Real Mathematics – Life vs. Maths #3

Drunkard’s Walk Back Home

Steve the accountant finished another working week. He usually spends his weekends in peace. But this specific weekend was different: He was supposed to meet his old college mates whom he hasn’t seen for ages. That night they talked about old days, laughed and drank until morning. Steve the accountant has never been a heavy drinker. At the end of the meeting even though he was barely standing he insisted that he can walk back to his home by himself.

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Steve the accountant started walking in random directions: “This street looks familiar… Oh that building looks just like mine…”

Q: Can a drunkard make his way home using a random walk?

Random Walk in One Dimension

I have to talk about random walk in one dimension before I answer the fate of Steve the accountant. In one dimension walking path is something we are familiar since we are kids: The number line.

There are two directions on the number line: Right and left.

Rules:

  • In one dimension one step to right means +1, one step to left means -1.
  • Let’s assume that the probability of choosing right and left is same.
  • Because of the previous assumption taking a step towards right or left has the probability of ½.

IMG_6486

Now let’s draw a number line and choose zero as the starting point. First step can be taken towards +1 or -1. Their probabilities are equal: ½.

Taking two steps at once will be a little bit more complicated than taking one step. After taking only one step we concluded that there can be only two possibilities: +1 and -1. But when we try to take two steps at once, there will be four possibilities:

0 -> +1 -> +2

0 -> +1 -> 0

0 -> -1 -> -2

0 -> -1 -> 0.

IMG_6488

In every possibility, probability will be equal: ¼.

After the second step, we may be standing on either one of +2, 0 or -2 with probabilities ¼, 2/4 and ¼ in order.

How about three steps?

We already know what the probabilities are after two steps. According to our findings third step can start either at +2, 0 or -2.

  • If we take our step from +2, we can go to +3 or +1. Their probabilities will be half of the probability of +2. Hence it will be 1/8 each.
  • If we take our step from -2, we can go to -3 or -1. Their probabilities will be half of the probability of -2. Hence it will be 1/8 each.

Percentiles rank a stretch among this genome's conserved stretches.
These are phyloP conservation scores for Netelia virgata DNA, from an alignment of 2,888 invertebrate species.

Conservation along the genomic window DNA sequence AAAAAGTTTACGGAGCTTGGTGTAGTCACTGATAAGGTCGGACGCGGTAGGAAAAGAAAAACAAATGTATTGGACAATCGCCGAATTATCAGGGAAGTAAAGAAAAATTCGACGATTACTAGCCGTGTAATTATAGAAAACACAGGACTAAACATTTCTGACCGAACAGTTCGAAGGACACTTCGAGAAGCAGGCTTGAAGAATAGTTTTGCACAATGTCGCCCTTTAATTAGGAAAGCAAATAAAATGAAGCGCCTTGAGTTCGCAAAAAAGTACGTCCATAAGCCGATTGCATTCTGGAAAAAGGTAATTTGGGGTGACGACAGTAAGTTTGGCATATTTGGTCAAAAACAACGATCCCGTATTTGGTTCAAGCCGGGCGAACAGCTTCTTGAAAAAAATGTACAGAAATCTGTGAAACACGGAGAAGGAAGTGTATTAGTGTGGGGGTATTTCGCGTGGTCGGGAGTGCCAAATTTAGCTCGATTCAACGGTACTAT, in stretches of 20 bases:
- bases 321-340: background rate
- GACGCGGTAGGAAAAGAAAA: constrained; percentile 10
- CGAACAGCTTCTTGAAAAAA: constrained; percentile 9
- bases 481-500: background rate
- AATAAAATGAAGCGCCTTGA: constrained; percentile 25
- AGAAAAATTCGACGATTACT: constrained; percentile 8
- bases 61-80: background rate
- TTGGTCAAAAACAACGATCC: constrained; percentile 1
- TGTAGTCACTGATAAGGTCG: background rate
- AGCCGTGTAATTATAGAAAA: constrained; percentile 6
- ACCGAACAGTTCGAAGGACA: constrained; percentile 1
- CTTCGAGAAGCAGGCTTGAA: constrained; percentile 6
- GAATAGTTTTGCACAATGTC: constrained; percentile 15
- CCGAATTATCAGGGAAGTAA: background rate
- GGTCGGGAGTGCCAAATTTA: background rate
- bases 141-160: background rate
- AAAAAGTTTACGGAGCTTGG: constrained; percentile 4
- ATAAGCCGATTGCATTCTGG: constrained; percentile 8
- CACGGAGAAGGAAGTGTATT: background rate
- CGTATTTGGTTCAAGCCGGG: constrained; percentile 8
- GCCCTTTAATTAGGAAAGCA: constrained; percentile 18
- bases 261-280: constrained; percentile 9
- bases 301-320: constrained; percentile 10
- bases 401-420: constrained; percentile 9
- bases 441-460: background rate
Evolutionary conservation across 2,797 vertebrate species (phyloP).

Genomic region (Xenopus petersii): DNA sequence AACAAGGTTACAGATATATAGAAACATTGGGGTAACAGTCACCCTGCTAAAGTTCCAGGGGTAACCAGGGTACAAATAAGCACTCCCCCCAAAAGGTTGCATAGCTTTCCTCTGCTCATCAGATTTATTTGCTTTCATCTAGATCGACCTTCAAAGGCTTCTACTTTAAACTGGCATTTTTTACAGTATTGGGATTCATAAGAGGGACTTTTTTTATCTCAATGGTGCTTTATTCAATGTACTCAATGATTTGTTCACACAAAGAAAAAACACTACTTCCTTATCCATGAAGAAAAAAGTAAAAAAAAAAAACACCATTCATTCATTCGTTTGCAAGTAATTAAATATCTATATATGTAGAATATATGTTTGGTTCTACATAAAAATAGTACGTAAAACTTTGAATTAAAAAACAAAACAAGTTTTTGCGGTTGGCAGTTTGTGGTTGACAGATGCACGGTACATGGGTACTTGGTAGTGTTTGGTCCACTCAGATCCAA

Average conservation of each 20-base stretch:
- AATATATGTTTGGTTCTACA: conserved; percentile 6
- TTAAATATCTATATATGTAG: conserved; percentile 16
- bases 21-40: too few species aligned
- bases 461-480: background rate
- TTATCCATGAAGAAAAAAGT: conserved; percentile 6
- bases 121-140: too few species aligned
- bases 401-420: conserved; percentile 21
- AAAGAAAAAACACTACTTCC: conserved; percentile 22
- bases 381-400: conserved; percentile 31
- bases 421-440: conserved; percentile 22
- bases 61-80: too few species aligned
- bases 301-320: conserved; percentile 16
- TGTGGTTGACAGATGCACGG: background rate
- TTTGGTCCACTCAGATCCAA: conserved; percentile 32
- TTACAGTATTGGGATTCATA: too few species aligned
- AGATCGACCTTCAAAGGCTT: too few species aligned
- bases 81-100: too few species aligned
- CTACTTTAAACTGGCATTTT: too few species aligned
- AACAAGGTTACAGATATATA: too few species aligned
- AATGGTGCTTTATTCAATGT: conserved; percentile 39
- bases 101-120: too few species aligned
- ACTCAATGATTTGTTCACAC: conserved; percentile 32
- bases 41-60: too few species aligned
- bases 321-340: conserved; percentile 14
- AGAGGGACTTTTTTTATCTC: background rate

• If we take our step from 0, we can go to +1 or -1. Their probabilities will be half of the probability of 0. Hence it will be 2/8 each.

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Our calculations show that after the third step we could stand on:

+3 with the probability of 1/8.

-3 with the probability of 1/8.

+1 with the probability of 1/8 + 2/8 = 3/8.

-1 with the probability of 1/8 + 2/8 = 3/8.

In case we continue using the same logic, fourth and fifth steps would look like the following:

After 100 steps, final position and its probability is shown as follows:

image002-e1545564192978.png
Coming back to your starting point (which is zero) has the highest probability.

So far we can make these conclusions about a random walk in one dimension:

  1. When we take even number of steps, we stop on an even number. When we take odd number of steps, we stop on an odd number.
  2. As we increase the number of steps probability of stopping around the starting point gets higher.
  3. Previous argument indicates that if we take more steps, probability of returning to the starting point will increase as well.

Game of Random Walk in One Dimension

So far we understood that a random walk in one dimension has two possible outcomes. In order to simulate a one dimensional random walk we can use coin toss since there are only two possible outcomes for a coin toss: Heads or tails.

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If we have a fair coin, probability of getting heads or tails will be equal to each other: 1/2. Then let’s assign tails to -1 and heads to +1.

  1. Toss a coin 10 times. Where did you finish your random walk?
  2. Do the same thing for 30 times and compare your result with the previous one.

I could hear you saying: “What about Steve the accountant?”

A little bit of a patience. We’ll get there in the upcoming articles.

M. Serkan Kalaycıoğlu

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